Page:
You Are Here: Home » Fresh Ideas » What’s on your plate?

What’s on your plate?


By Phil Jones

The question “What’s on your plate?” can mean different things to different people, but two thoughts usually come to mind when I’m asked this question or hear it asked of others: What we have to do or what do we have to eat.

Both are compelling interpretations that deserve some thought.

It is the mission of the DFPC (Detroit Food Policy Council) to engage the community on both and we take that seriously. What you eat for dinner and what is on your mind are at the core of our activities. So the DFPC is getting ready to launch an exciting season of programming that looks to the community for its content and direction.

We have many food issues before us that require action and we are asking the community to guide our efforts.

Some of the issues that we know need attention include healthy food access for all, nutrition education, land use and urban farming, which on the surface doesn’t seem exceptionally noteworthy, but they have and will continue to impact us all.

Many came out to this year’s food summit and said the development of a “food finder” should be explored. We heard frank discussion around who sells food to us and our families and whether their priorities are our priorities. The conversation was honest and moving. Many said the relationship between consumer and merchant needs work. Some points may have been hard to agree on, but the words needed to be said and heard.

Additionally, we have begun fleshing out community thoughts on what our stores should look like and what benefits we should expect from their presence. We started talking about ordinances that affect our ability to determine our use of the land we are so fully invested in, here in Detroit. Questions on food sovereignty were raised, but we owe the topic more time.

It became very apparent that our needs are great, and the DFPC is here to facilitate that expression of these needs and others that have yet to be explored. The DFPC is the community’s voice, but we need you to get involved. Join us in our efforts to expand the conversations around food, and let us know where your priorities are.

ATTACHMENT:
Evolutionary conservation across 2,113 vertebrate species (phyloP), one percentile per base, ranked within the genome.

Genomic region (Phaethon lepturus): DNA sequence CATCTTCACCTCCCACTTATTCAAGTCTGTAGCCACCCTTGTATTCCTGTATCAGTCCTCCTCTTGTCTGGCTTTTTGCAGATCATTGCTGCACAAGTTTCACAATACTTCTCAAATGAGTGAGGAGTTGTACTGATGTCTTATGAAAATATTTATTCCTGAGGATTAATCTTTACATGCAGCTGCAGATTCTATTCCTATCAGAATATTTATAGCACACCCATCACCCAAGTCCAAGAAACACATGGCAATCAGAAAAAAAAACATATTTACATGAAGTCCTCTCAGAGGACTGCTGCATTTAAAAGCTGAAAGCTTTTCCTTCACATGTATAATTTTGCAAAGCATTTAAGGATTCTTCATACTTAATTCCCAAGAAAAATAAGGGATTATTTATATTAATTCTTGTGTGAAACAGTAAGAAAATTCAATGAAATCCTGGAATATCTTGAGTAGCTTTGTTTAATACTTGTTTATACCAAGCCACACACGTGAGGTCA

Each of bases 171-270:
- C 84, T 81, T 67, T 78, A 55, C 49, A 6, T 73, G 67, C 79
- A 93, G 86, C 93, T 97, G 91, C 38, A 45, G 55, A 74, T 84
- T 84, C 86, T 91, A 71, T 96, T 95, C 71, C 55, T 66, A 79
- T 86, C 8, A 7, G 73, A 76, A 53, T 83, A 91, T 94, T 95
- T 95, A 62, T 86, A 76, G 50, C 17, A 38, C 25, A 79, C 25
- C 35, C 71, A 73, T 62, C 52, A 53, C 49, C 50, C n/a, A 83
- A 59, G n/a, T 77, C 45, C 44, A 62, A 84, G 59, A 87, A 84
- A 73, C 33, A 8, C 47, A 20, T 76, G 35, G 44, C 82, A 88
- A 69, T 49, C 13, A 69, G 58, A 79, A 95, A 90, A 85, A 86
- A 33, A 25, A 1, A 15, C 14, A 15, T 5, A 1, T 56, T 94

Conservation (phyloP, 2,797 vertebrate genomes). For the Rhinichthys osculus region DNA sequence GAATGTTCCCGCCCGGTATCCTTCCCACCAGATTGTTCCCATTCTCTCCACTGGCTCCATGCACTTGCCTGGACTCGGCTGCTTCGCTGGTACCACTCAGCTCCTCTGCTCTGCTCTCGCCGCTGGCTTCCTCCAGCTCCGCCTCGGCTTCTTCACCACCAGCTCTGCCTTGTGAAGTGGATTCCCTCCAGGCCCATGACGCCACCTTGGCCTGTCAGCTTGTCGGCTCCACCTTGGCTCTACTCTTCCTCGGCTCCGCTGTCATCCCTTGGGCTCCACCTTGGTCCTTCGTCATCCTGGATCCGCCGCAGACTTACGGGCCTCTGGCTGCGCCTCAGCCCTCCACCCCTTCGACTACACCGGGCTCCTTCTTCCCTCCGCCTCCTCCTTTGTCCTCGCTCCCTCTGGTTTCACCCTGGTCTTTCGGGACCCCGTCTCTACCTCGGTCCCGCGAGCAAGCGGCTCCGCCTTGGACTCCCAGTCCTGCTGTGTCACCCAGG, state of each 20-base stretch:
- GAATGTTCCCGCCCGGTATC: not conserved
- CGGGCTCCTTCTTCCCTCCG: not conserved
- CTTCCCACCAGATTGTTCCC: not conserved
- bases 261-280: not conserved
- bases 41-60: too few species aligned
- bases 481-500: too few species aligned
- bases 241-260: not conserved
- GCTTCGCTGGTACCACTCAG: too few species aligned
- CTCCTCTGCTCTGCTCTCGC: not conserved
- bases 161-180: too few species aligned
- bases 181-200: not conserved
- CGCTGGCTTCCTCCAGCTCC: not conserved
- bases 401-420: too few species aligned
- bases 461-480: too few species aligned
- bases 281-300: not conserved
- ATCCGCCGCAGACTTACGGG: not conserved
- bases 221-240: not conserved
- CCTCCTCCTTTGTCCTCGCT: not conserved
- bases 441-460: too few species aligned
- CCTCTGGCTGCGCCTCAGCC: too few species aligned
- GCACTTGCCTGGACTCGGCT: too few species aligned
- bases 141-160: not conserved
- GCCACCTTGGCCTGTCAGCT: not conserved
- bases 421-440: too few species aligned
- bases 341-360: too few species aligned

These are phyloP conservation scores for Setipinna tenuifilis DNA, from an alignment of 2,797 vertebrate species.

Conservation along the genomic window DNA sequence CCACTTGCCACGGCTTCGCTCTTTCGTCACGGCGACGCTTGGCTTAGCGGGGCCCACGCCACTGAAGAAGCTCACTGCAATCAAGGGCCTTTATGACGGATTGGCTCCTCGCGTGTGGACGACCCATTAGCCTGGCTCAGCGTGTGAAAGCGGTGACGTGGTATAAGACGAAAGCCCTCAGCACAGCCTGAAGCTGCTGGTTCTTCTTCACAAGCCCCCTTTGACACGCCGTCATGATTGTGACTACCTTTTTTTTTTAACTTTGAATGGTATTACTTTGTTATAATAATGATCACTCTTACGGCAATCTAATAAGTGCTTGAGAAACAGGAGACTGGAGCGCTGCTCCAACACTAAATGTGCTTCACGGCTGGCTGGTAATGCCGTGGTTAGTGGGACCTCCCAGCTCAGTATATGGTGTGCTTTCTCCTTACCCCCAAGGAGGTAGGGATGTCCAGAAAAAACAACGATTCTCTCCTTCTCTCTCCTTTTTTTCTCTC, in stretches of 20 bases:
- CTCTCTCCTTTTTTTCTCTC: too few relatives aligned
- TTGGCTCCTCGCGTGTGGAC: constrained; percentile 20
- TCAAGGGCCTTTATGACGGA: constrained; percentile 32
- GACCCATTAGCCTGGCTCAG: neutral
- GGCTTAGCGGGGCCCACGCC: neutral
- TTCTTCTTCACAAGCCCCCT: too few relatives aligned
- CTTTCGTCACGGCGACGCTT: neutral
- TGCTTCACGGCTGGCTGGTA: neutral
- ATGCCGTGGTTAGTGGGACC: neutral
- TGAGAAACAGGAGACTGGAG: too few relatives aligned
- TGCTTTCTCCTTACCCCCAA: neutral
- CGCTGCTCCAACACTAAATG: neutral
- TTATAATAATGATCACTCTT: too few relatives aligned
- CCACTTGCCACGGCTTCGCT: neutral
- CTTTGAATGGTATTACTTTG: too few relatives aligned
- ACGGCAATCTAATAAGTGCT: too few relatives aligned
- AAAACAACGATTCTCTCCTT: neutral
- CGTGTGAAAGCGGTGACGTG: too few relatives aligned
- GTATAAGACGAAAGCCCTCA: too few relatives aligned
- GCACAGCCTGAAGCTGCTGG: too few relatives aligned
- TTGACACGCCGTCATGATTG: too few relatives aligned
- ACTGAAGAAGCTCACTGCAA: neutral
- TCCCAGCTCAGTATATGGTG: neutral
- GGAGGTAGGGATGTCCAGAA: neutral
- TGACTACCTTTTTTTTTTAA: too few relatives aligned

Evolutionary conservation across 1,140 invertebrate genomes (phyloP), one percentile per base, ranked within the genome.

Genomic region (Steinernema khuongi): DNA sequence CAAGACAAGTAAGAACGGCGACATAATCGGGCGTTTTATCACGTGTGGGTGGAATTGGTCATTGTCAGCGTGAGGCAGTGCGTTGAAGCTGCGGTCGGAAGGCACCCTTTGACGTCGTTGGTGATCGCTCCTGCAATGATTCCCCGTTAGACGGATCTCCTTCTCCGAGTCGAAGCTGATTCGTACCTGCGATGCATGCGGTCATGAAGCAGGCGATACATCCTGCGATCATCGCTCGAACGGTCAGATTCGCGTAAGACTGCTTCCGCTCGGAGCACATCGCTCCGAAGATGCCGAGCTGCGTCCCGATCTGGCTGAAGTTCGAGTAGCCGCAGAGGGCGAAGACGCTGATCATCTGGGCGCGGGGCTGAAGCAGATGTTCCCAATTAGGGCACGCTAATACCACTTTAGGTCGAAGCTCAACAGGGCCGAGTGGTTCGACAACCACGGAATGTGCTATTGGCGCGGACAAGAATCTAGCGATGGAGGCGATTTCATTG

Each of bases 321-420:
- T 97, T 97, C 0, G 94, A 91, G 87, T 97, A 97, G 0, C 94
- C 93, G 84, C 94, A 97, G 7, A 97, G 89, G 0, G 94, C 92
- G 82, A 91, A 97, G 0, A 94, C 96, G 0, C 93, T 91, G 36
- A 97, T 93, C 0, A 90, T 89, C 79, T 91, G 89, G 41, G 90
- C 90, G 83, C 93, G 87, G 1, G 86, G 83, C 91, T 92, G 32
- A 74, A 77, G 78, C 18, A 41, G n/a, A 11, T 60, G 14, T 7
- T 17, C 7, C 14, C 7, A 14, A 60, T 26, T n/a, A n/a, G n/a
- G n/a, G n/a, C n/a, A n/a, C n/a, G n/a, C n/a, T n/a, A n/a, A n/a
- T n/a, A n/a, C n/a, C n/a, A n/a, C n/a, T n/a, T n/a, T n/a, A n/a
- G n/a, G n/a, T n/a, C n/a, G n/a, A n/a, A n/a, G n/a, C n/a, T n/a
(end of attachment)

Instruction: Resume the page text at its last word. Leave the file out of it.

Equally as important is what we are eating. We want to know where you get what you eat. We want to find out whether it is healthy, easily obtained and reasonably priced. Is what we’re eating all that it should and could be? Are we sourcing the items for our meals from local producers? Are we getting the best nutritional bang for our buck?

These are all very involved subjects, and the DFPC needs your input. Over the next several months, you will be able to voice your opinions in a series of events designed to fully engage you in a thoughtful manner. We will be coming to you to hear what’s on your mind. This is your time, and this is your council.

At this year’s summit, people asked how they could eat better, how could they learn about more healthful methods of preparing classic recipes? And where could they get tasty substitutes for the fat-laden, artery-busting foods that are so readily available at the most convenient stores?

Our youth asked questions, too. We heard them say they want good food and want to become more involved in making it even more accessible. The youth were inspiring. They’re even growing their own food. They wanted to know why more adults aren’t doing the same. It’s clear they have strong opinions on how our food system should look.

Many folks just wanted to know what our food system is. Therefore, we will continue our Food System 101 leading up to next year’s summit, and will allow you the opportunity to get to know more about Detroit food and just how our food system is built.

There will also be conversations around how you can take advantage of new cottage food laws. So if you are trying to launch a food product, you can find the resources needed to fully explore your dreams. Food is more than nutritious. It’s profitable, too.

Let us hear your questions and concerns. The DFPC wants to know, “What’s On Your Plate?”

Join us as we gear up for the 2013 summit, Detroit Food, this coming spring, April 11-13, 2013. Save the date!

Phil Jones is the chair of the DFPC, chef / general manager of COLORS, in Paradise Valley and the owner of Jones Urban Foods. He can be reached at


Clip to Evernote

About The Author

Number of Entries : 3307

© 2012 The Michigan Citizen All Rights Reserved | Terms & Conditions | Privacy Policy

Scroll to top